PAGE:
If you think you may have sensitive records regarding any animal or plant sightings please email us (address in the "Welcome" page) before posting on the Blog. We will pass all details in confidence to the relevant Recorder.

Wednesday, 4 March 2015

Cafe Scientifique


In the light of the recent reporting of Ash Dieback Disease by the Yorkshire Naturalists Union, who saw it on one of their field trips near Scarborough, this is a very current topic.

To make it clear to visitors to this blog, Cafe Scientifique is an international movement, unconnected with Halifax Scientific Society, but Dean Clough who host Cafe Scientifique in Halifax, are very supportive of the Society, and several of our members attend these lectures. You need to get there early to get a seat; it's sometimes standing room only at the back.

A CaféScientifique presentation and debate:
Fungi: Friend or Foe?
With Dr. Robin Sen, Manchester Metropolitan University
Wednesday March 11th 2015 at 7:30 pm
The Cooking School Café, Dean Clough, Halifax HX3 5AX
The recent arrival of ash dieback disease caused by a fungus, Chalara fraxinea, has undoubtedly raised public awareness to the destructiveness of members of the fungal kingdom. Agrochemical and pharmaceutical industries have spent large fortunes developing fungicides and fungal antibiotics to protect crop plants, livestock and ourselves from soil borne fungal diseases. Yet these broad-spectrum antifungals lose efficacy over time and are highly toxic to non-target animals and humans because of close inter-kingdom ties between fungi and animals that share a common eukaryotic cell physiology.
I will argue for the need to take a more pro-fungal stance – to fight fire with fire, if you will. The weapon of my choice, among a massive arsenal of beneficial soil fungi, is a fungal group that was not only instrumental in the establishment of land plants over 400 million years ago but now holds urgent promise in driving a new ‘sustainable’ agricultural revolution.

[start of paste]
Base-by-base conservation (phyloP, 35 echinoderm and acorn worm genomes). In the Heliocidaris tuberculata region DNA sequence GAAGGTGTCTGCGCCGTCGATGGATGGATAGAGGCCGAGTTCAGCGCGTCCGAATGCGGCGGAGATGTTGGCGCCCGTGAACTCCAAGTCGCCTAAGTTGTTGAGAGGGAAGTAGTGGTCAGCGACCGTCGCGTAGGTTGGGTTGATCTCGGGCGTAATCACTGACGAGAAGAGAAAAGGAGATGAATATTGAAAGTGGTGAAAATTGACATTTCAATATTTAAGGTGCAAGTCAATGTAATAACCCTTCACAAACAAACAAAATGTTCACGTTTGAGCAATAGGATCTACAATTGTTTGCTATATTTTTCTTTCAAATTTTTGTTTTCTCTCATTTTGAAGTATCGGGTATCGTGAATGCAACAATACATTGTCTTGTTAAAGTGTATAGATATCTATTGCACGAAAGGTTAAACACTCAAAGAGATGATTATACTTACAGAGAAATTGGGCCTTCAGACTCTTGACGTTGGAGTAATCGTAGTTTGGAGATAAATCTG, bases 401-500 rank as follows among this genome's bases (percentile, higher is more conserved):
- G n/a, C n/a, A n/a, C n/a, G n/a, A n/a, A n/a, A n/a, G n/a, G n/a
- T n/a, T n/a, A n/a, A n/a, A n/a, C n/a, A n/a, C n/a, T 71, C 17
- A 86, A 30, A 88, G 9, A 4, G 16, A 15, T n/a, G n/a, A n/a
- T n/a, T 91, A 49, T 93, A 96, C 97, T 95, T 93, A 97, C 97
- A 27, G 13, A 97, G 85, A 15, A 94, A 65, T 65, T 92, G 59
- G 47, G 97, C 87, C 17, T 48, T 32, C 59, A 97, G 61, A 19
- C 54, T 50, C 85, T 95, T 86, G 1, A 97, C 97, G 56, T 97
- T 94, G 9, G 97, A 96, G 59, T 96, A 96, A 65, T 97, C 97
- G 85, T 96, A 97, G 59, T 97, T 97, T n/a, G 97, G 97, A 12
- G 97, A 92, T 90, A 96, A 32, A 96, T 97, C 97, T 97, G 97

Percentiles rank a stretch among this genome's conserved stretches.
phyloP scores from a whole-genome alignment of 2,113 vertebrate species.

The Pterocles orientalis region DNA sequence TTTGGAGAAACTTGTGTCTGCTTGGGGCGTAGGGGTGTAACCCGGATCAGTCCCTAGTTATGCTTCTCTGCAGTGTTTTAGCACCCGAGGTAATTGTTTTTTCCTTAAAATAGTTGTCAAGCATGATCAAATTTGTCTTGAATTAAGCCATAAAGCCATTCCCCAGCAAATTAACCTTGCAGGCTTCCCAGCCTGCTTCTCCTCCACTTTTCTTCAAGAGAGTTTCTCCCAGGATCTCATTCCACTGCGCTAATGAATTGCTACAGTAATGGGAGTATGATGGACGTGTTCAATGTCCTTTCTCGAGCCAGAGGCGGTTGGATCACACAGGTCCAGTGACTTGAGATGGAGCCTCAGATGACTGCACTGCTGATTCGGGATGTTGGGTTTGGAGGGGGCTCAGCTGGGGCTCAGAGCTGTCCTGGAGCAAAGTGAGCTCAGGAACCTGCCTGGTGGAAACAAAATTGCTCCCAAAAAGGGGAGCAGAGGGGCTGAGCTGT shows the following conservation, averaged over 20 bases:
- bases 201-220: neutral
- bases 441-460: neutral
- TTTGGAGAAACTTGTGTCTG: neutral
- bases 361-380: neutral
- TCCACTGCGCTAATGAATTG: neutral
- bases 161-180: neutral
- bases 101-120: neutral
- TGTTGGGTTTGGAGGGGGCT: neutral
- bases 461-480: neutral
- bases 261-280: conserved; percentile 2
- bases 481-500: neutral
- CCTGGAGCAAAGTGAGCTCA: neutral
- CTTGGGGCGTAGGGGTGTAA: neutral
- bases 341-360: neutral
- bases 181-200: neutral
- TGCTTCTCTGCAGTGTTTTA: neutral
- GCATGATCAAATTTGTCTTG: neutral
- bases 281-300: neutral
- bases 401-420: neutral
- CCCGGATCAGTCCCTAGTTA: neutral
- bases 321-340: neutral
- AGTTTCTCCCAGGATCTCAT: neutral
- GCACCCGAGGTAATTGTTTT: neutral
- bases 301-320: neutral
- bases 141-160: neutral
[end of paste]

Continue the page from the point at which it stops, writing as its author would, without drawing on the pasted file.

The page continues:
Cafe Scientifique is part of a national array of voluntary talks and debates based on scientific themes to which EVERYONE is welcomed. There is no admission fee, although donations towards the speaker's expenses are requested at the end of the evening.
Café Scientifique: evening event menu
Food served 6.00 to 7.00pm. Pre-order on 01422 366516  to avoid disappointment or via info@thechefsschool.co.uk
Ciabatta Pizzas with mixed salad
Choose from:
• Roasted vegetables and halloumi cheese topped with mozzarella – £6.50
• Slow roasted pulled pork with BBQ sauce, peppers and topped with mozzarella – £6.50
• Spanish chorizo, salami, red onion with mozzarella and black olives – £6.75
Chicken Korma Curry
Served on a bed of boiled rice, accompanied with warm pitta bread and homemade chutneys – £ 7.50
Vegetable Rogan Josh Curry
Served on a bed of boiled rice, with warm Pitta bread and homemade chutneys – £ 7.50
Sharing Platter for two
Onion bhajis, vegetable samosas, lamb koftas, naan bread, olives with mixed salad and fresh yogurt dip – £9.50
Dr. Robin Sen is Reader in Soil Microbial Ecology and Biotechnology at Manchester Metropolitan University. His scientific career began at Rothamsted Experimental Station (now Rothamsted Research) in 1978 he worked with pioneers in soil microbial ecology and plant growth promoting root symbiotic mycorrhizal ecophysiology of crops. From 1987 to 2003, he worked at the University of Helsinki, Finland gaining a Ph.D and Docentship in forest soil microbiology. He went on to establish a forest microbiology research group at the Viikki Biocentre and was later awarded a 5-year Senior Research Fellowship (Academy of Finland). Between 2004-2005, he worked at the Macaulay Institute, Aberdeen as a Senior Scientist on forest soil food-web microbiology before taking up a Senior lectureship at MMU.
The next Cafe Scientifique will be on 8th April 2015 at 7:30 pm
Stephen Andrews: “The Science of Arson”
More information on www.cafescihalifax.org

No comments: